Describe the frying process here.

OK, the frying process, the lady on the upper end up here is putting dough into the machine. It runs down through three different rollers and comes out under the filler, which is an automatic filler, run by air. You can hear the clicking sound of it. That is, each time you hear that click, that is a pie. The lady here at the end, well, it goes under the cutter to make the shape of the pie, it’s a half-moon pie. The lady at the end lays on eight across each time. She punches a clicker there because when I figure how many pies they need, they call it a click, so many clicks by eight. If they want 400, they’d do 400 clicks on that clicker right there. And then they’d know that’s the same amount of pie that I had them to make.
Tell me how it’s fried. OK, it’s fried for 3 _ minutes. It submerges underneath in pure vegetable oil. It goes in there for 3 _ minutes and comes out on the other side on a conveyor, and on that conveyor it travels one hour upstairs to a wrapping machine that we put the pies in to do the wrapping.

What are they wrapped in?

They’re wrapped in a glassine paper that has each flavor on it. In other words, right now we’re making a chocolate pie. When that pie gets up there, at the end of each flavor the ladies will lay a bag on what is coming up next. That way upstairs, when the girls see it up there, they’ll know what flavor is on the way up. And the guy that’s running the wrapping machine will know to put chocolate paper on. And that’s how it’s wrapped. Each flavor, we order the paper out of Jacksonville, Florida. It’s got all the ingredients on it. It’s got everything but price. We do not pre-price anything because that is whatever the people that runs the store wants to put on it. We don’t regulate that. And so that is the process of a fried pie going through.

You’re plant manager, right?

I’m plant manager. What did you start out doing in ’56? In ’56 I was a route salesman. We had eight routes here at Seaver’s Bakery. We covered the whole Tri-City area. I started out here running a route in Johnson City, and what happened was, in 1956, Mr. Seaver was making all his sweet goods for the old Honey Krust Bakery. OK, Honey Krust Bakery was sold out to a company called Campbell-Taggart. OK, when they sold out to Campbell-Taggart, Mr. Seaver was left out, the old saying I guess, without any business. So we, Mr. Seaver, started his own routes then, putting the products out on the routes. We had eight different trucks going out, covering all the Tri-City area, even up into Virginia, Bristol, Virginia, Roan Mountain, Mountain City, all those areas, and we had a real good setup, and then, after so many years, Mr. Seaver just decided to go to wholesale only, so we pulled all the routes.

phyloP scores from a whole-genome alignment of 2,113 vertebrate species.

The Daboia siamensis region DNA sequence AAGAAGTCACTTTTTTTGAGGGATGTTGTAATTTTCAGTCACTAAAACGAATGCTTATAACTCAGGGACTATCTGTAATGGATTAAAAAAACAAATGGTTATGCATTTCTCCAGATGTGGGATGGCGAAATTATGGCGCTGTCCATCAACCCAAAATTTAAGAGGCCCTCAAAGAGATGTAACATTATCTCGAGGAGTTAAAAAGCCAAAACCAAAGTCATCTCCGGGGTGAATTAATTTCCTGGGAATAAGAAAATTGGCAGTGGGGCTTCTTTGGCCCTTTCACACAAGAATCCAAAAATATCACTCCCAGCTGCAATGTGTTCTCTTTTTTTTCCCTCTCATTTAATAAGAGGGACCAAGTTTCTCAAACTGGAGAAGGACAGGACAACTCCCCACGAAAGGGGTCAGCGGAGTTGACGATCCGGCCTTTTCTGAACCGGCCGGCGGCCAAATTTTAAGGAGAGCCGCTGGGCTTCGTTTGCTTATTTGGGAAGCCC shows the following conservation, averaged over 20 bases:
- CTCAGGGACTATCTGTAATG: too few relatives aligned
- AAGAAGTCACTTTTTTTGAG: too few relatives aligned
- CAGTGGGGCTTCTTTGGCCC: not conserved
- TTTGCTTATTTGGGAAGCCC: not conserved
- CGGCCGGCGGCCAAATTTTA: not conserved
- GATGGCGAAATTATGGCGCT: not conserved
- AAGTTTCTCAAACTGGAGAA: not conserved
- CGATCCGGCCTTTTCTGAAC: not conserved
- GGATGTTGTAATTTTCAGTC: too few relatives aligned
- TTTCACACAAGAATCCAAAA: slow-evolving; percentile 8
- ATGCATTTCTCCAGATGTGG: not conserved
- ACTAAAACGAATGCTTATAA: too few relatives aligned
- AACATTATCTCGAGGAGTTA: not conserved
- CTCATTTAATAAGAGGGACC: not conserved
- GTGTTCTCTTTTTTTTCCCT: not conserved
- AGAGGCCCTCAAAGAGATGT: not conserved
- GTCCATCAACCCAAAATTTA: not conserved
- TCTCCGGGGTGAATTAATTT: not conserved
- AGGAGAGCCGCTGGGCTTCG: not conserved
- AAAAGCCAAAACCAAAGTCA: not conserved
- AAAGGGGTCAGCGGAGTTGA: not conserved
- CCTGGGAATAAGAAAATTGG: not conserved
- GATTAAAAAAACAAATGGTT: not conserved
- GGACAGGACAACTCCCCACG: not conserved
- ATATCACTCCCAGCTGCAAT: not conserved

What’s your biggest selling fried pie?

The biggest selling fried pie right now is apple. Apple is made by Granny Smith fruit. We buy Granny Smith dried apples. We cook all of our apples in steam cookers, adding all the sugar, starch, anything, all the ingredients that goes into it. But apple will outsell all the other eight flavors that we make two to one. Cherry is a good seller. And peach and pineapple is a good seller. Chocolate is a good seller, coconut, but apple, cherry, and peach are the three number one sellers.

What do consumers tell you about your fried pies? What do they like about them?

They like our fried pies because the majority of fried pies have a glazed sugar on them, and once that glazed sugar goes on them, which we do not put on our pie, it takes away the taste of the pie and you taste more sugar than you do the fruit of the pie. And that’s the reason that the consumers likes our pies. That is the number one reason, because they’re not sugar-coated.

Approximately how many pies would you make here in the course of a year?

In a year, we average, I couldn’t tell you year without checking, but we average making anywhere from, at top production, we make 30,000 pies a day. I mean in full production.
Did you grow up eating fried pies? Yes I did. I’ve eat, I’m an old-timer I guess. I’ll soon be 70 years old, and I don’t feel like retiring because I love my work, and my favorite pie is raisin, which, seemingly, the older people like raisin pies. The younger generation don’t like raisin pies too much. Raisin pies, they got brown sugar in it, it’s got starch and sugar, and it’s got a flavoring into it. We buy flavor to go into all of our pies. We buy that from a company in North Carolina. We add pineapple flavor, raisin flavor, chocolate flavor, any kind of flavor.